The fastest-growing footwear brand on the market has been hit over the past few weeks by several class action suits launched by investors who saw the share price suddenly melt down, plummeting from $74.75 to $47.74, after the release of its results for the 3rd quarter. The introduction price of the stock in February 2006 was $14.27.

This reminds us of the yo-yo effect that Heelys’ stock underwent in August, when it fell by 49 percent to $9.39 on a single day, after its management said that sales were slowing down and inventories were piling up. Back in June, its share value was trading at around $31, or 48 percent above its initial public offering price of last December. Several law firms launched class action suits against the 7-year-old company, charging the management of false and misleading statements in its regulatory filings to the U.S. Securities & Exchange Commission.

Crocs’ actual results for the quarter were very good. Revenues jumped by 130 percent to $256.3 million during the three months ended Sept. 30, as compared to the same period of a year ago, as the company shipped a total of 13.8 million pairs, up from 6.8 million pairs. Net income increased by 163 percent to $56.5 million. The gross margin rose to 60.6 percent of revenues – a very high level for the footwear industry – from 58.2 percent, but selling, general and administrative expenses rose from 29.9 to 30.1 percent of revenues because of higher marketing expenses and investments in infrastructures in new markets such as India, Brazil and China.

U.S. sales were up by 78 percent, while sales in the rest of the world jumped by 220 percent and overtook for the first time the domestic business with a turnover of $130.9 million, led by Europe with $58.1 million. Footwear represented 87 percent of the total turnover, with an average selling price of $16.29 per pair, and classic styles like the Beach and the Cayman clogs made up 35 percent of footwear revenues.

A few items in the management’s presentation of the quarterly results worried investors, however, triggering a massive sale of Crocs shares on the stock exchange. For one thing, analysts had projected total sales of $836 million for the full year, and they have been used to Crocs beating their expectations, but this time the management said it expected revenues of only $820-830 million for the year.

Investors are particularly worried about a disproportionate build-up in inventories. They ended up at a level of $195.3 million at the end of the quarter, versus $49.1 million one year ago, and 90 percent of them were stationed outside the USA, primarily in Europe, Japan and the Southern hemisphere. Approximately $20 million of the increase in Crocs’ inventories was attributed to missed sales from the ramp-up of the company’s new European distribution center in the Netherlands. To help service its clients better, Crocs Spain recently moved to a new 2,500-square-meter structure near Alicante, equipped with its own warehouse.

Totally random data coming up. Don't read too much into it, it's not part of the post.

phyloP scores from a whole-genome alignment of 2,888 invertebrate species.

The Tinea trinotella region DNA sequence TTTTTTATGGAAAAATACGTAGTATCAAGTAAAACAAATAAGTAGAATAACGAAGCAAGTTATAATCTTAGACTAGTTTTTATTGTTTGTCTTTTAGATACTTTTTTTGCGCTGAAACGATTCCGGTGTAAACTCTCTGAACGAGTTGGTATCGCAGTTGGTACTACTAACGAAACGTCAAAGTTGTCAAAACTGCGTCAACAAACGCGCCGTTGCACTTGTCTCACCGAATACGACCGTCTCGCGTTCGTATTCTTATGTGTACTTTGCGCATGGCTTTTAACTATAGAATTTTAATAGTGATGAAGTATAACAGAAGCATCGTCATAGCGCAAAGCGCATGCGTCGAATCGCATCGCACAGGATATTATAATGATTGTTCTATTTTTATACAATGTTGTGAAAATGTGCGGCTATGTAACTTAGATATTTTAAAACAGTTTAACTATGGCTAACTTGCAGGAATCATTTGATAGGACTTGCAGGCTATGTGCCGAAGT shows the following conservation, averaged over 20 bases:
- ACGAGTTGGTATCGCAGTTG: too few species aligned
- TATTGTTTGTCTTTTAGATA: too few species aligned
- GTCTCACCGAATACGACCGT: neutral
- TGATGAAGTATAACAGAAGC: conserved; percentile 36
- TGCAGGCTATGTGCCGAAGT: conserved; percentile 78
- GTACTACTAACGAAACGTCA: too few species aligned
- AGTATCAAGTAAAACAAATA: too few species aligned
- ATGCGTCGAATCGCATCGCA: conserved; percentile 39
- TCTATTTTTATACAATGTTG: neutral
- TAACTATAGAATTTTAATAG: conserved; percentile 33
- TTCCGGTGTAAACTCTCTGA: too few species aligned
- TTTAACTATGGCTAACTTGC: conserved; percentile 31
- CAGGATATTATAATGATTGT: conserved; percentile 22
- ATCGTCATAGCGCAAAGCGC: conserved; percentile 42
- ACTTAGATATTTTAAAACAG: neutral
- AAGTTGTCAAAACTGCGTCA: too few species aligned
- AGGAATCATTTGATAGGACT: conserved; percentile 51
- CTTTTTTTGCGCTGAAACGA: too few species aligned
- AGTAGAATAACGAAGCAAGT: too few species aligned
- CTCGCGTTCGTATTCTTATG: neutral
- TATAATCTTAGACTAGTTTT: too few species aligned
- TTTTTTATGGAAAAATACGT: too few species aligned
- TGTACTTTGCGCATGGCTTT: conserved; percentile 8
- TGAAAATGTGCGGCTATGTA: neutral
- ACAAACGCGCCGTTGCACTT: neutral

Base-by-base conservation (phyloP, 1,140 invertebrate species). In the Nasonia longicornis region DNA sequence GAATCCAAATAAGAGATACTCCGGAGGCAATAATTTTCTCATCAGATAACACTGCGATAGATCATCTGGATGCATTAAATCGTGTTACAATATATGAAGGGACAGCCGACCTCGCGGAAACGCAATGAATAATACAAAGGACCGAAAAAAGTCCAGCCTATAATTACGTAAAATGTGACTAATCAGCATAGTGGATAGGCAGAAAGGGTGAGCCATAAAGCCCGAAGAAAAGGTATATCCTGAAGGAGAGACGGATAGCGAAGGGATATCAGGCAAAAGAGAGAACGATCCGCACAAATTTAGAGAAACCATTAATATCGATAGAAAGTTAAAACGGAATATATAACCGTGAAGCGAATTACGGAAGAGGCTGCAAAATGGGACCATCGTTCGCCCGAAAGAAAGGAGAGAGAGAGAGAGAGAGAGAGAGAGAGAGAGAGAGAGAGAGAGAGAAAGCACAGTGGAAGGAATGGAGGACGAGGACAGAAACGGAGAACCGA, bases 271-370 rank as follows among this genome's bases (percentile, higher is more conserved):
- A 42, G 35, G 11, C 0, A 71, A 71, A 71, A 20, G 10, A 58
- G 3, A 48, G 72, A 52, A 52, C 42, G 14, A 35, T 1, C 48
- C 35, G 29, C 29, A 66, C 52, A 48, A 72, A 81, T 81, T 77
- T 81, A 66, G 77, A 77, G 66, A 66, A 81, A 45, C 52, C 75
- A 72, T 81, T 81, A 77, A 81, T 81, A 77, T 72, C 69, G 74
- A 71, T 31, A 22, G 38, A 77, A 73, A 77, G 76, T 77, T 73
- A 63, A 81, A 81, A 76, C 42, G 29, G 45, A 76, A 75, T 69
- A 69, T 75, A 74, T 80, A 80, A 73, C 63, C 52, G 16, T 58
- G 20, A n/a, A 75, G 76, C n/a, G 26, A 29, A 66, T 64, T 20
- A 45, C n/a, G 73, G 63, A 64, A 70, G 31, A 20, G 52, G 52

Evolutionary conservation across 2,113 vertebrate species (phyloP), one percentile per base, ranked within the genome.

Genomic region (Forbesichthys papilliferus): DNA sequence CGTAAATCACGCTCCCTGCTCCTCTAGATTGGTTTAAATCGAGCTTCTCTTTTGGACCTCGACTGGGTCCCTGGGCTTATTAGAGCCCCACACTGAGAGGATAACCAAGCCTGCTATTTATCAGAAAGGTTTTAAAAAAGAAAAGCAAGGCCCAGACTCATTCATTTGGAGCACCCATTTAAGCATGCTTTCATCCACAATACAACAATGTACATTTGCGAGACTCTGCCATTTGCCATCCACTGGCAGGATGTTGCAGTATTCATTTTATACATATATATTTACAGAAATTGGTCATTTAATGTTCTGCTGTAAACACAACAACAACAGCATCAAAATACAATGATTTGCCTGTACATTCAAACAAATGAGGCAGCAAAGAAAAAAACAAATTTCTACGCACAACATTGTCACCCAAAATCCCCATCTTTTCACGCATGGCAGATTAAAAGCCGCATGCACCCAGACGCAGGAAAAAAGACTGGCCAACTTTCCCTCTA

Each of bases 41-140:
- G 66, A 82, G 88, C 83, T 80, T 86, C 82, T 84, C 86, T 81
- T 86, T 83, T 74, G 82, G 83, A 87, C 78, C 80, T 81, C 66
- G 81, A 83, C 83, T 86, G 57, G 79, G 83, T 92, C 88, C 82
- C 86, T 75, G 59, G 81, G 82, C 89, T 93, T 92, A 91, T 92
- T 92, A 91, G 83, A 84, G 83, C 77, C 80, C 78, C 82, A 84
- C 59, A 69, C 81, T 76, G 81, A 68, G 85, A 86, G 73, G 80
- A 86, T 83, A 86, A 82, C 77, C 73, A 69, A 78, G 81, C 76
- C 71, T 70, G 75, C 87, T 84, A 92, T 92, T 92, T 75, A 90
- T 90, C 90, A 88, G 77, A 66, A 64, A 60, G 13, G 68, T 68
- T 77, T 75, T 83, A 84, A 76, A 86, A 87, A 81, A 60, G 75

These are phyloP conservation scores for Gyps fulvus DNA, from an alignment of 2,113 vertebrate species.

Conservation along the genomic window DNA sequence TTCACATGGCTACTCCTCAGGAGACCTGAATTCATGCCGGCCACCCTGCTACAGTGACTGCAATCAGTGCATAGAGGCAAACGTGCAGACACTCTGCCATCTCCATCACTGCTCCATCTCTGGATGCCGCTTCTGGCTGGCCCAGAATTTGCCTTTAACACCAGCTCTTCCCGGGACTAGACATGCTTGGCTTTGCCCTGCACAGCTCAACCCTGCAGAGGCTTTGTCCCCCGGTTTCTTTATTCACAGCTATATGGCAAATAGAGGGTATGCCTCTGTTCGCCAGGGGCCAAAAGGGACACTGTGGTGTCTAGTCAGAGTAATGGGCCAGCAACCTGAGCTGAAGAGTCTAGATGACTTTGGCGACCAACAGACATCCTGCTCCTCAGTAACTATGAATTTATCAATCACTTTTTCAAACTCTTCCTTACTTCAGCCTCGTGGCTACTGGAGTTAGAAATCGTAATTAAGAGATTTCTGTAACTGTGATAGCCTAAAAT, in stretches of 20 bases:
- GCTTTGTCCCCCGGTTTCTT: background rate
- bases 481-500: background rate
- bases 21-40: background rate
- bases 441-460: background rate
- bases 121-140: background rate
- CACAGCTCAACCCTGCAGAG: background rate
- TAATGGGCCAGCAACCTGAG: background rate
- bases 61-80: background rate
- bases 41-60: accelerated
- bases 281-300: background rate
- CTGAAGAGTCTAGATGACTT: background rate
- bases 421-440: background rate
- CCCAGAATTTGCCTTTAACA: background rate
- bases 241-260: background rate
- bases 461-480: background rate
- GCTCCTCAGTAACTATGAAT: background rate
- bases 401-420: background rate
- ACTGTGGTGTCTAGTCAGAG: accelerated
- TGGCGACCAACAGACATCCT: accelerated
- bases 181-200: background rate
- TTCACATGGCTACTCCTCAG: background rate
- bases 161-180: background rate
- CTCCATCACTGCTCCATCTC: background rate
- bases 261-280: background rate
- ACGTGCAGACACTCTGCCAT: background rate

The demand is evidently outstripping the supply in Europe, where Crocs is commanding slightly higher prices and better margins because of the weak dollar. On the other hand, also in the USA, retailers are reportedly complaining that they are getting the merchandise late.

Another $10-15 million worth of excess inventories was related to missed orders in China and Japan for the last Spring/Summer collection. Crocs officials say most of the footwear consisted of relatively standard models that the company will be able to sell at the beginning of 2008, and that their availability will allow it to shift manufacturing capacities to new models such its Mammoth shoe to keep up with the demand.

The fleece-lined Mammoth style was described as the best-selling shoe since September and it is expected to be a highlight of the Christmas selling season. The 5-year-old company hopes to sustain its sales momentum with the launch of its new dress shoes and other new styles with a Croslite EVA-based footbed in the first half of 2008, and with other brands such as Jibbitz, Bite and Ocean Minded. Crocs is also banking on the launch of its first range of clothing early next year, but analysts are doubting the company’s ability to diversify in a way that will sustain the high rates of increase to which they have grown accustomed.

For next year, the management forecast overall increases of between 35 and 40 percent in both sales profits, indicating a major decline in the growth rates but ensuring that the turnover will surpass the $1 billion level in 2008. The management declined to break down the figures among the different categories of products and the different brands. It said that gross margins should remain above the company’s previously stated long-term forecast of a margin in the “mid-50s” percentage points.

Crocs will make its debut in Foot Locker stores in the USA and abroad during the 1st quarter of 2008, with a focus on new models and with some special make-ups. The brand is currently featured in 12,500 stores in the USA and 16,000 elsewhere. Some 1,000 additional doors are expected to adopt it outside the USA in the current quarter. The number of U.S. doors should rise by 15-20 percent in 2008, thanks in part to the company’s new styles.